Student films and short films are two of the many stepping stones leading up to notability within the film industry, however, it’s sometimes difficult to find a showing of these films in a local theater or online. For film buffs looking for their next fix, the BoVi Film Festival is back at Boise State from April 12 through April 14. BoVi Film Festival film showings and events will be located in the Student Union Building.
This festival was founded in 2011 by associate professor of communication and media production Daehwan Cho. The goal of BoVi is to give students from Boise State and all over the world a chance to screen their short films in a professional theater atmosphere. Student filmmakers will have an opportunity to screen their films in front of a large theater audience with a chance of winning one of 12 awards.
BoVi aims to show off what potential Boise State student filmmakers have to offer. The incorporation of international student films allows audience members to gain understanding and insight on other cultures.
“I think it is very important for anyone to see student or amateur films. The up-and-coming filmmakers are the ones who are going to change the film world, and film festivals are where a lot of great filmmakers begin,” said Ashley Herman, president of BoVi Film Festival. “Coming to festivals such as this one allows people to almost see into the future and see where the film industry is headed.”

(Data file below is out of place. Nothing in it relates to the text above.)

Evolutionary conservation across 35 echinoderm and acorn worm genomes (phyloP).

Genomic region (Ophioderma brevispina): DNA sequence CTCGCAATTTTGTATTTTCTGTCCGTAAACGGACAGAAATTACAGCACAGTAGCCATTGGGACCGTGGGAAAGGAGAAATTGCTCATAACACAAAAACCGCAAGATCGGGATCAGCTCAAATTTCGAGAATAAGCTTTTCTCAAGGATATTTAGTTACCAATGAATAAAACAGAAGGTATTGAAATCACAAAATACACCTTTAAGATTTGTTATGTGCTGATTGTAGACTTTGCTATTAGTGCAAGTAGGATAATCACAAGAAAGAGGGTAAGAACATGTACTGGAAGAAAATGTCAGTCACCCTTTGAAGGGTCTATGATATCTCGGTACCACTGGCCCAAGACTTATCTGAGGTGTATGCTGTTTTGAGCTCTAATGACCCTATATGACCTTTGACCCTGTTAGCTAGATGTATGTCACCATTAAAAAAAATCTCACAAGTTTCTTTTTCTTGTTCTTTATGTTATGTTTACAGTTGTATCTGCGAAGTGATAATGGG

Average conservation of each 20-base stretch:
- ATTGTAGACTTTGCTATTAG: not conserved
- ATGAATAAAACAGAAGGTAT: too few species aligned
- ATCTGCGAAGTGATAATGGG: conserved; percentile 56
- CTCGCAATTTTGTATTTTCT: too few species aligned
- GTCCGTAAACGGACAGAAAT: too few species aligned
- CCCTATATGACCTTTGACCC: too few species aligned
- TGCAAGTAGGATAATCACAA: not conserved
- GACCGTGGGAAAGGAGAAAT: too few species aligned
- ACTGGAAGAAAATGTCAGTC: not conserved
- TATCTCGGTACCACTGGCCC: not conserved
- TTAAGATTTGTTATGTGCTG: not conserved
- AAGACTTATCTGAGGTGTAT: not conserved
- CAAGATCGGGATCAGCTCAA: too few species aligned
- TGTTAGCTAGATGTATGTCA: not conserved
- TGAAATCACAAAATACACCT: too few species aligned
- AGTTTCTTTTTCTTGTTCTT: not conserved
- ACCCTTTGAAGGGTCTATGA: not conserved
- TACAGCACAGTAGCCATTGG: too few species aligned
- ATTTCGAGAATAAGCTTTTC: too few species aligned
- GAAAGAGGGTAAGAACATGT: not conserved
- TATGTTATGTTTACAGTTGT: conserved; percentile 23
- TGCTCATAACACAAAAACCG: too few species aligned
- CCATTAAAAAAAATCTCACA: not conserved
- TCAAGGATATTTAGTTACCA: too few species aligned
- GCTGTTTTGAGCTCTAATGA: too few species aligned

There are several short films that will be screened each night of the festival, and all shown films will be reviewed and selected by student judges for specific awards. Student films from Boise and around the world go through a submission process prior to making it into the screening block for this festival.
“We had over 3,000 submissions, so our little committee went through all 3,000 of those submissions to find the very best films, and the 30 that we ended up picking are just dynamite,” said Rulon Wood, an advisor of BoVi and media professor.
This year’s number of submissions was extraordinary, which is a testament to the hefty following the festival has gained not just within the city limits of boise, but internationally as well.
Hard work and diligent planning only scratches the surface when looking at the next level effort that the BoVi team has used to get the ball rolling. Two of the short films that were selected to be screened were produced by students from out of state, and both students will be attending the duration of the festival.
“I think it’s a good opportunity for the community to kind of see some of the more up-and-coming talent, and to just get an idea of how the students and what they’ve learned are to function in a professional setting,” said senior communication and media production major Megan Corcoran.